Phillipsport, Maine seems to be the perfect place for novelist Rick Sychek to settle in to. A small seaport village, it is quaint and peaceful, just what Rick needs in order to write his next novel.
On his drive into town Rick runs over what appears to be a large crab in the road. About the size of a common house cat and sporting a segmented tail that resembles the stinger of a scorpion, it is unlike any crustacean he or anybody else in town has seen before. Within the next day the town is literally besieged by hundreds of the creatures -- which Rick calls Clickers due to the sound their claws make as the click together -- as they ravage and plunder anything unlucky enough to get in their way.
NOW THE WAVE OF TERROR BEGINS...
Hundreds of Clickers literally beach themselves in a wave of terror that ends in horror and death for some....but it brings the town together collectively in a fight to drive the creatures back. Rick joins his new friends in fighting the creatures off only to discover that the Clickers aren't merely here to ravage and pillage. They are being driven up on the shores of this New England by instinct. For something is hunting the Clickers. Something far worse than any of them could ever imagine...
|Product dimensions:||5.50(w) x 8.50(h) x 0.60(d)|
Read an Excerpt
North Atlantic Sea
IT WAS UNUSUALLY cold that day.
The chilling wind licked at the surface of the water, causing frigid whitecaps on the churning waves. This section of the Atlantic, roughly fifty miles off the coast of Nova Scotia, was always cold, but never like this. Captain Kim Isaac had never seen the ocean behave this way in all his twenty years of experience at sea. It was just too weird.
Kim stood on the upper deck of the Lucky Mariner -- a weathered fifty-six foot Seine Boat that he had bought ten years ago -- as it crested a rising swell. A spray of foam splashed over the railing. The burst of cursing that rose from below told him that a good portion of his crew had become drenched with the icy brine.
Kim gripped the metal railing and gazed out at the ocean. He took a long pull off his old walnut pipe, letting the scented smoke warm his lungs. His mood was pensive. This excursion had been plagued with unnatural occurrences from day one. After three days at sea, his crew of seven had been able to haul in less than seven hundred pounds of fish. Cod and Herring were usually pretty plentiful in these waters at this time of year. He had brought in nearly two tons of Cod on one trip alone last season, but now there was almost nothing. The ship's cook, Danny Walters, told him that could all be blamed on the over-fishing. That was the rational explanation for it.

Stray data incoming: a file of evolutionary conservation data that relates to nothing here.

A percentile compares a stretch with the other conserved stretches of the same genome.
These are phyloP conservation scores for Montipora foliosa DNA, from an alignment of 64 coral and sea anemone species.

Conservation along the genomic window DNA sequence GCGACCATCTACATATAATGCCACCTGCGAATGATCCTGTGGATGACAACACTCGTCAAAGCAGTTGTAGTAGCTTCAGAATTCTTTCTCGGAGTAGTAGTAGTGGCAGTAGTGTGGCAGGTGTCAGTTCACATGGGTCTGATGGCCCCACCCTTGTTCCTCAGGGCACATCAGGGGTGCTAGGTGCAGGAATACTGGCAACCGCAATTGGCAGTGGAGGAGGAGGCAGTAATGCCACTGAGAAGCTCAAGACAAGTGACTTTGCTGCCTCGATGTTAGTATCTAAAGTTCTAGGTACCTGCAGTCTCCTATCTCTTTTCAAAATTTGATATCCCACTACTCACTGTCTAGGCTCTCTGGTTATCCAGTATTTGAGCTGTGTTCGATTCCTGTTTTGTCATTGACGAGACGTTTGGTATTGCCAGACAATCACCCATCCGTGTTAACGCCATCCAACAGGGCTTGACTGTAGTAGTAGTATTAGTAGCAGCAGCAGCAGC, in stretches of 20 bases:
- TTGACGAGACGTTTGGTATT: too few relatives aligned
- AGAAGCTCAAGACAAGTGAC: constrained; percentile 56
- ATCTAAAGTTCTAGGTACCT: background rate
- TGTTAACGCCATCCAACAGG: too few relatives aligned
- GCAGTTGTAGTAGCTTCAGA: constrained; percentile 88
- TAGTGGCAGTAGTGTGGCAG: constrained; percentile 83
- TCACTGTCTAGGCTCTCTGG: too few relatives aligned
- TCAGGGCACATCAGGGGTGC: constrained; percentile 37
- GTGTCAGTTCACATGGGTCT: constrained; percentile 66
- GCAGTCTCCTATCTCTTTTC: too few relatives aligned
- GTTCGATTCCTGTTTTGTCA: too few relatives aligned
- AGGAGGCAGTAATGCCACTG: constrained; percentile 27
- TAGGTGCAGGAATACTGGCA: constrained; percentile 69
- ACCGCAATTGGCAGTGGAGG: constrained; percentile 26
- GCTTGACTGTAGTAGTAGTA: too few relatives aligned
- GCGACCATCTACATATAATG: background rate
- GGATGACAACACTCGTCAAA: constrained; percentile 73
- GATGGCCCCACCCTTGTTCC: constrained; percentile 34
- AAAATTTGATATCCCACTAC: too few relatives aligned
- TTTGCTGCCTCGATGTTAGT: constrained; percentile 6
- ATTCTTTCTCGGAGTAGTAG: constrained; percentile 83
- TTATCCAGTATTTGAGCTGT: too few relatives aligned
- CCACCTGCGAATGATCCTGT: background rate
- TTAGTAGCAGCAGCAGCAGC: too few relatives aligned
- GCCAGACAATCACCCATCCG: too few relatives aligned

Directly above the main cabin Kim heard his first mate, Dave Johnson, curse as he swung the wheel to avoid another swell that was rapidly approaching. The waves had been rising steadily during the past hour and the wind whipped from the north,blowing freezing cold air across the bow. The black mass of clouds from the east indicated that Mother Nature was going to bless them with a mighty storm. There had been nothing about it in the latest weather forecast. Kim shook his head in dismay. Great, just fucking great!
One of the crew sat in a skiff fifty yards out, maneuvering the far end of the gill nets. They had been dragging the nets for the past four hours and had come up with nothing -- another oddity. Gill netting was constructed with a lighter gauge weave. It floated in the water, creating a purse-like shape that trapped fish in currents like the scoop of a shovel. The fishes' gills got hooked in the netting and they couldn't wiggle free because the rest of them would pile in behind, trapping the whole school. When you thought about it, it was pure torture.
But for some reason the fish were getting out this time. They were tearing themselves from the nets, leaving bloody strips of flesh and scales tangled in the weave. They were swimming madly, as if propelled by some unseen force. It had happened the day before as well. It was the first indication that this trip was in no way normal.